New Haven Man Pleads Guilty To Marriage Fraud Scheme
Deirdre M. Daly, United States Attorney for the District of Connecticut, announced that SYED NAQSHBAND, 33, of New Haven, waived his right to indictment and pleaded guilty today before U.S. Magistrate Judge Thomas P. Smith in Hartford to one count of conspiracy to commit marriage fraud.
According to court documents and statements made in court, between July and August 2013, NAQSHBAND persuaded a female friend, who is a U.S. citizen, to travel with him to Pakistan and marry his nephew so that the nephew, a citizen of Pakistan, could enter the U.S. NAQSHBAND offered to help pay the woman's travel expenses and assured her she would not have to live with his nephew once they returned to the U.S.
The scheme was disrupted just before the planned travel, when the woman, accompanied by NAQSHBAND, applied for a U.S. Passport and the U.S. Passport Office alerted the FBI of certain suspicious observations.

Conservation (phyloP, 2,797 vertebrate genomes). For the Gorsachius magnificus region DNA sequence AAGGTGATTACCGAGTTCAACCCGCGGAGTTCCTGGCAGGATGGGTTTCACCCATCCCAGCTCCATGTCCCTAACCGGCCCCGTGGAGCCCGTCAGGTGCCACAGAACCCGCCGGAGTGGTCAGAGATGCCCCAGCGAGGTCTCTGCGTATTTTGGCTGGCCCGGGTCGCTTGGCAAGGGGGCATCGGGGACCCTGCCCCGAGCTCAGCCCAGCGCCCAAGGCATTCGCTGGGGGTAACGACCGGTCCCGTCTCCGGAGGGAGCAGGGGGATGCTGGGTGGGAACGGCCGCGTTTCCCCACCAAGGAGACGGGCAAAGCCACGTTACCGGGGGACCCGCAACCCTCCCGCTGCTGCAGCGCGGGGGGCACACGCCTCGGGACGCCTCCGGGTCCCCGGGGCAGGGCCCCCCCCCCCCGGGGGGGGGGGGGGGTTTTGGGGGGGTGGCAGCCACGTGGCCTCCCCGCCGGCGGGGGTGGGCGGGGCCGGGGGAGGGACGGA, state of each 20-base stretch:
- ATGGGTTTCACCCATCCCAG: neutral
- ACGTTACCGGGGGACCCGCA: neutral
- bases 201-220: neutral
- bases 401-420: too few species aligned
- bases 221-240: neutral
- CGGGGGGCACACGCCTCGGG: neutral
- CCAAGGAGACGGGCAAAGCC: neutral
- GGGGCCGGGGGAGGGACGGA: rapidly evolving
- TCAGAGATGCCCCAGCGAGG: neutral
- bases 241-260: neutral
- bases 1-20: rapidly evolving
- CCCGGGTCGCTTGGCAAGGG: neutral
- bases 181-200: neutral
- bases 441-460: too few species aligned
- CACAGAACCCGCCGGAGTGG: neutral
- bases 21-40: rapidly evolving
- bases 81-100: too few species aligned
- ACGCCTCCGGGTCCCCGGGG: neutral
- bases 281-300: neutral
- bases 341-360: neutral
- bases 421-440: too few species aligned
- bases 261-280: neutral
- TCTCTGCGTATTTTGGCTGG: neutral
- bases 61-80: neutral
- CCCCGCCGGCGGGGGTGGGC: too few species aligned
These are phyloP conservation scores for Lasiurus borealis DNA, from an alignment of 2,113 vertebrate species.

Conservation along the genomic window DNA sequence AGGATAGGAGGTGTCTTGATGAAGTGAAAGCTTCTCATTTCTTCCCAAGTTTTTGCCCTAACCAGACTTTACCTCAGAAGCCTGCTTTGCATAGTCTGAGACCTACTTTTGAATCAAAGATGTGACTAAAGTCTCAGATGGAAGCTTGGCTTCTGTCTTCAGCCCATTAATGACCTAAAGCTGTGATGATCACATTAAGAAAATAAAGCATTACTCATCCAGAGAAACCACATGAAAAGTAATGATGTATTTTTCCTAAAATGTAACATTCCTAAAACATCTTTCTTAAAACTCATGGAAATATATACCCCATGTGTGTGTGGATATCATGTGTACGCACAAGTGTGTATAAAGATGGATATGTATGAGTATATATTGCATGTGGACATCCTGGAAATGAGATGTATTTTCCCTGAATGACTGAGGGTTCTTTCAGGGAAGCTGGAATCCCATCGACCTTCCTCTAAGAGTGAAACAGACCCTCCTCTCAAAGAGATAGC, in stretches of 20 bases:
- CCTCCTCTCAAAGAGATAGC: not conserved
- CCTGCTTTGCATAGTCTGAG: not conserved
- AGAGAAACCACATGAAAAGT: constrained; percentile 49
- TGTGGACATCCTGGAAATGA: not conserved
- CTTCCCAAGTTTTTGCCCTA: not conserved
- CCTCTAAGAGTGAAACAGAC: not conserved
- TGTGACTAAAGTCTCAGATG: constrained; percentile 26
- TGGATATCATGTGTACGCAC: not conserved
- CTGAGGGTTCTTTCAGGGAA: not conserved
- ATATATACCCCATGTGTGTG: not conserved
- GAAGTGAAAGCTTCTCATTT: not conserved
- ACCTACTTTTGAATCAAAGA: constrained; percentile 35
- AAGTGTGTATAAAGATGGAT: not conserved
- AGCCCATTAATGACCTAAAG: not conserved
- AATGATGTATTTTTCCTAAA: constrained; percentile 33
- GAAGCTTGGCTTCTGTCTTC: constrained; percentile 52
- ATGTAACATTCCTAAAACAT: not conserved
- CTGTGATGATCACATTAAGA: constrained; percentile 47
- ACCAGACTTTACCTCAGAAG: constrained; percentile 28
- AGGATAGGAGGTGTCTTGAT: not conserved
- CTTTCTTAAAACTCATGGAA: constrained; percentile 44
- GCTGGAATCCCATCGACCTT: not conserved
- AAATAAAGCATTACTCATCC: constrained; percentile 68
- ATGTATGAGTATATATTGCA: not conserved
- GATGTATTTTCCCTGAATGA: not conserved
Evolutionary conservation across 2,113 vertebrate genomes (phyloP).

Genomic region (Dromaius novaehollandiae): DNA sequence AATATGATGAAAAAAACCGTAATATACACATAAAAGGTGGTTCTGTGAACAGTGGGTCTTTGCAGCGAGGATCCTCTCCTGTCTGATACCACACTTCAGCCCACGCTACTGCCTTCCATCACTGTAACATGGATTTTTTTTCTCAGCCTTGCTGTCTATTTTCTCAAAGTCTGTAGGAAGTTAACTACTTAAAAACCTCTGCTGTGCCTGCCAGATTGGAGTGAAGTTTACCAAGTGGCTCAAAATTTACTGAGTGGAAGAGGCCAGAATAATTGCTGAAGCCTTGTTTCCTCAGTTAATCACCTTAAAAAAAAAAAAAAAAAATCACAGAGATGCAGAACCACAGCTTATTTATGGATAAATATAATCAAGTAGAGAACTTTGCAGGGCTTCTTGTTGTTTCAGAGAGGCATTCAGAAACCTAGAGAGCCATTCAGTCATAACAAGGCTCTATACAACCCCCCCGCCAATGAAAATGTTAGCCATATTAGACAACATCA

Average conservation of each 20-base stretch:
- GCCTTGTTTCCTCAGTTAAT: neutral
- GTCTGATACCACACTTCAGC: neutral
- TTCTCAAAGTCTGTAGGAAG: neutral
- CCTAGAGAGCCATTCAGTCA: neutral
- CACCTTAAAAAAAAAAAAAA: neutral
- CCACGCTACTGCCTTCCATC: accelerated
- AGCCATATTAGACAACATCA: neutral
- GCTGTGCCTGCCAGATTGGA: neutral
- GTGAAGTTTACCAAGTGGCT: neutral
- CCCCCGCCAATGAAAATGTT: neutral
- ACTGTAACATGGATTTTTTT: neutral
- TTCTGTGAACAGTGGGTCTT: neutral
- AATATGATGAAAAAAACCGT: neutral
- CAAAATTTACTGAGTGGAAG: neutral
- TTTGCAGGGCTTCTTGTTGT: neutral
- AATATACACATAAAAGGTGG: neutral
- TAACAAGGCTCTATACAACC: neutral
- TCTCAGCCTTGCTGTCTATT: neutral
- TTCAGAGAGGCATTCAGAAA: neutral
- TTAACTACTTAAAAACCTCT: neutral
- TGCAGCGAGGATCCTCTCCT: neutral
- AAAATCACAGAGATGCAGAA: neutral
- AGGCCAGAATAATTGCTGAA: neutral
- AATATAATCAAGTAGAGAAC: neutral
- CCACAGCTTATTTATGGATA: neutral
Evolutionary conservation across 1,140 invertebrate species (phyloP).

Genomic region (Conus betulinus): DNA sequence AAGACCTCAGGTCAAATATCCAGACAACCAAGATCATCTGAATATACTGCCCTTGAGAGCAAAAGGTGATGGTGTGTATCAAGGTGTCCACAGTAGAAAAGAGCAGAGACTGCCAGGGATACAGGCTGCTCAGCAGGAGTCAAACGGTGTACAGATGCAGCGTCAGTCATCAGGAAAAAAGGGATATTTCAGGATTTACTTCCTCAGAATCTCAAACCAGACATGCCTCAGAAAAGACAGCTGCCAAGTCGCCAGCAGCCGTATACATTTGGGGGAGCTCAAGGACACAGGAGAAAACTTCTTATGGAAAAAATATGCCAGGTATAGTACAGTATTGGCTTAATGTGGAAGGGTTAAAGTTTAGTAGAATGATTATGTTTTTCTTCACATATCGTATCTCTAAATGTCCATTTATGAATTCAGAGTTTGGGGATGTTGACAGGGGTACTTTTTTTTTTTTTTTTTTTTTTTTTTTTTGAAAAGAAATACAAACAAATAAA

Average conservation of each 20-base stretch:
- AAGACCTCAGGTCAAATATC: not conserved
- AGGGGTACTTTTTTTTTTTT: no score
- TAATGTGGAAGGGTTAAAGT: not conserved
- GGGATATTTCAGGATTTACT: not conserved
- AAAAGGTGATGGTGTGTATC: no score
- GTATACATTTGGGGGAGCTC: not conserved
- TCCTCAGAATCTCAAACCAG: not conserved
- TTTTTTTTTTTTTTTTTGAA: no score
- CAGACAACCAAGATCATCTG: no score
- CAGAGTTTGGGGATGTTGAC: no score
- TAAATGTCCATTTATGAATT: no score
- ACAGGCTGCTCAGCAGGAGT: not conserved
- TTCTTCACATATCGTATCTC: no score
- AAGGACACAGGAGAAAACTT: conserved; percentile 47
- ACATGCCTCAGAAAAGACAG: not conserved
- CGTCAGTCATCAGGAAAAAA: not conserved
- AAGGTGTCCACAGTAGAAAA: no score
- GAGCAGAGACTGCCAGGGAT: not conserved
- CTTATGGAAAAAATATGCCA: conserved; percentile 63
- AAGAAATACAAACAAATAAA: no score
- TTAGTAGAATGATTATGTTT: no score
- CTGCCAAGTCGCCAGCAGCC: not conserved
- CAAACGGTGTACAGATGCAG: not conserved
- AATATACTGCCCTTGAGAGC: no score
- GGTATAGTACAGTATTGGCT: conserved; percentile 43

NAQSHBAND faces a maximum term of imprisonment of five years and a fine of up to $250,000 when he is sentenced by U.S. District Judge Vanessa L. Bryant. A sentencing date is not yet scheduled.
This matter is being investigated by the Federal Bureau of Investigation Joint Terrorism Task Force, the Bureau of Diplomatic Security, the U.S. Passport Office, Homeland Security Investigations and the U.S. Citizenship and Immigration Service’s Office of Fraud Detection and National Security. The case is being prosecuted by Assistant U.S. Attorney Henry K. Kopel.
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